Charlie Gard's mom advising parents in race to save toddler

A family in the U.K. said they are receiving invaluable advice from Charlie Gard’s mother as they fight an uphill battle to keep their son alive. Alfie Evans, who is 15-months-old, has been in a coma for eight months, with doctors suspecting that he has mitochondrial depletion syndrome, Metro News reported.

His parents, Thomas Evans and Kate James, launched a fundraising campaign in the hopes of bringing Alfie abroad for treatment, but are concerned that the courts will prevent their efforts, similar to what happened with Charlie.

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“The doctors have indicated that his parents should withdraw life support and ‘allow him to die peacefully’ because that’s ‘in his best interest,’” the family said in a statement, according to Metro News.

But Evans counters that his son is not in a vegetative state, and vowed not to give up their fight. Alfie is currently at Alder Hey Children’s Hospital in Liverpool, where doctors have given him days to live. According to an aunt, the family has been receiving advice from Charlie’s mother, Connie Yates, about fundraising and how to contact specialists.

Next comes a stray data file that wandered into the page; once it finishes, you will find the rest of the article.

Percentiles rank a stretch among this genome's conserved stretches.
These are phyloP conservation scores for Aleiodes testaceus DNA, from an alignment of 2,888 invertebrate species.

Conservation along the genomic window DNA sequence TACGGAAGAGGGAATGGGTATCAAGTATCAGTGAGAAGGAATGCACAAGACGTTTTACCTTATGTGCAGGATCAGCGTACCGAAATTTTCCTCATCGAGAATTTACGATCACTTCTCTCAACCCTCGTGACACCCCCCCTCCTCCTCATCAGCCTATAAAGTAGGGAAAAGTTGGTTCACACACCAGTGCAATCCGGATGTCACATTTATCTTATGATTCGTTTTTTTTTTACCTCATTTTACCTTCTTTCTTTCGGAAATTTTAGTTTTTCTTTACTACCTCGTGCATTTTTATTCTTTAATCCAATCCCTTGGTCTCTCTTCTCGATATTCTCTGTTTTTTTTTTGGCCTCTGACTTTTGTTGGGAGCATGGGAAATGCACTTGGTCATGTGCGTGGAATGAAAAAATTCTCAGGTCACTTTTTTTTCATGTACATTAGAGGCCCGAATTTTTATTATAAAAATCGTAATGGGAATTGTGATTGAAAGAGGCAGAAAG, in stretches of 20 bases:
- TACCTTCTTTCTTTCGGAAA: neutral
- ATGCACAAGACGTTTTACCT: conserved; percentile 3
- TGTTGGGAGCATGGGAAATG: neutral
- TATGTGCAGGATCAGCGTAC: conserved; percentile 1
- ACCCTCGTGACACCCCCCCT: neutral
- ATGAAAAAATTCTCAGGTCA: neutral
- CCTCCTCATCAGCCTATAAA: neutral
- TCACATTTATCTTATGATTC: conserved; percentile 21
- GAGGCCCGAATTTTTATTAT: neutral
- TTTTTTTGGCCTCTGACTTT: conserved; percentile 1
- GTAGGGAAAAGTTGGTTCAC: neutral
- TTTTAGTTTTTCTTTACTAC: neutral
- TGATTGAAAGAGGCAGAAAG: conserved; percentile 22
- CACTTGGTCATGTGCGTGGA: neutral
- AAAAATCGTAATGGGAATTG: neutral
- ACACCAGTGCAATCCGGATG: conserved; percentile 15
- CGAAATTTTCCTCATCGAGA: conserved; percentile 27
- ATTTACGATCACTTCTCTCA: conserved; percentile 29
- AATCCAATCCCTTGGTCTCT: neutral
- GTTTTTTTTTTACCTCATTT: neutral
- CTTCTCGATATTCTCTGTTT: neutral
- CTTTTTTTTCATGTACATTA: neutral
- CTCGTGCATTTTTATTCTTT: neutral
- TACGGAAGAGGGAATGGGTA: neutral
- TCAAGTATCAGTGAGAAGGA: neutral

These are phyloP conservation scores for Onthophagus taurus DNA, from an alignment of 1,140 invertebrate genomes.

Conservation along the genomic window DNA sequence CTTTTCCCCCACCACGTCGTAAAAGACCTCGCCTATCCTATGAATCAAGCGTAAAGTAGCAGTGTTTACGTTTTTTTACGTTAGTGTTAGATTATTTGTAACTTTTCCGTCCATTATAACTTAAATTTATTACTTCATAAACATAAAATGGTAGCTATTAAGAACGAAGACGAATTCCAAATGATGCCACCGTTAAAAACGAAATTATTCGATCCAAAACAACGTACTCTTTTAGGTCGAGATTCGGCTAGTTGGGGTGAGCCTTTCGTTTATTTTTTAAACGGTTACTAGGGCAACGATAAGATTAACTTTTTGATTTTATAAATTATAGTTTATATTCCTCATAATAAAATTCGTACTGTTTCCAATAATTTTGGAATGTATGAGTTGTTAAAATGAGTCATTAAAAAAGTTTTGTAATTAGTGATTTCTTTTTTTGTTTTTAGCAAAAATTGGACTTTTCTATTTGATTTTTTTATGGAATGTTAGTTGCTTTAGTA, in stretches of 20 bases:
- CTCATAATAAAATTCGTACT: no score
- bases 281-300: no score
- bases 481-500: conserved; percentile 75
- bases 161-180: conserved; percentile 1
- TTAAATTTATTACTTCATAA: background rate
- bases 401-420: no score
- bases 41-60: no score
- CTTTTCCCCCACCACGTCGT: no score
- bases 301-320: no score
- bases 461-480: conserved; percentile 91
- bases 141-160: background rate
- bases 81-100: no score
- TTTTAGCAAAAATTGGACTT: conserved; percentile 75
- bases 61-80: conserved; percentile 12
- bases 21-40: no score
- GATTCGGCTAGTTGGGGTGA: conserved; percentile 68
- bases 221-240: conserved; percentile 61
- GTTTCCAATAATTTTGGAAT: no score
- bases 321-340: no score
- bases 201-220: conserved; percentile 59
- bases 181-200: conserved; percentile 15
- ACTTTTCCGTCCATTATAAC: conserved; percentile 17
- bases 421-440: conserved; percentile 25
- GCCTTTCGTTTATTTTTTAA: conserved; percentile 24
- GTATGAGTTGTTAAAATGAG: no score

Charlie died in July after his case received international attention over the highly publicized court battle to treat him with an experimental approach in the U.S. Yates and Charlie’s father, Chris Gard, had raised $1.7 million to take their son to the U.S. for a treatment, but lost their months-long court battle. Alfie’s aunt has accused her nephew’s doctors of shying away from the case over fear of backlash, Metro News reported.

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“He is currently intubated and has a ventilator helping him to breathe, but is also seen by doctors and family breaths himself,” Evans said, according to Metro News.  “He has come off life support three times and shown he can manage a maximum of 13 days without the ventilator. We believe that is someone out there who knows and can help us find out what is wrong with Alfie, so that we may create and follow a proper medical plan of car for him.”

According to the family’s JustGiving website, Alfie was born healthy but missed developmental milestones. He then contracted a chest infection and suffered a seizure, which landed him in the hospital, where he has developed chronic seizures and is continuing to decline.

“Our little soldier has had a better day today,” Evans wrote in an Aug. 24 post on the Alfie’s Army Facebook page. “The last two days have been critical for him, but although he is still very poorly, he has stabilized today. He is taking breaths and is trying to open his eyes during seizures.”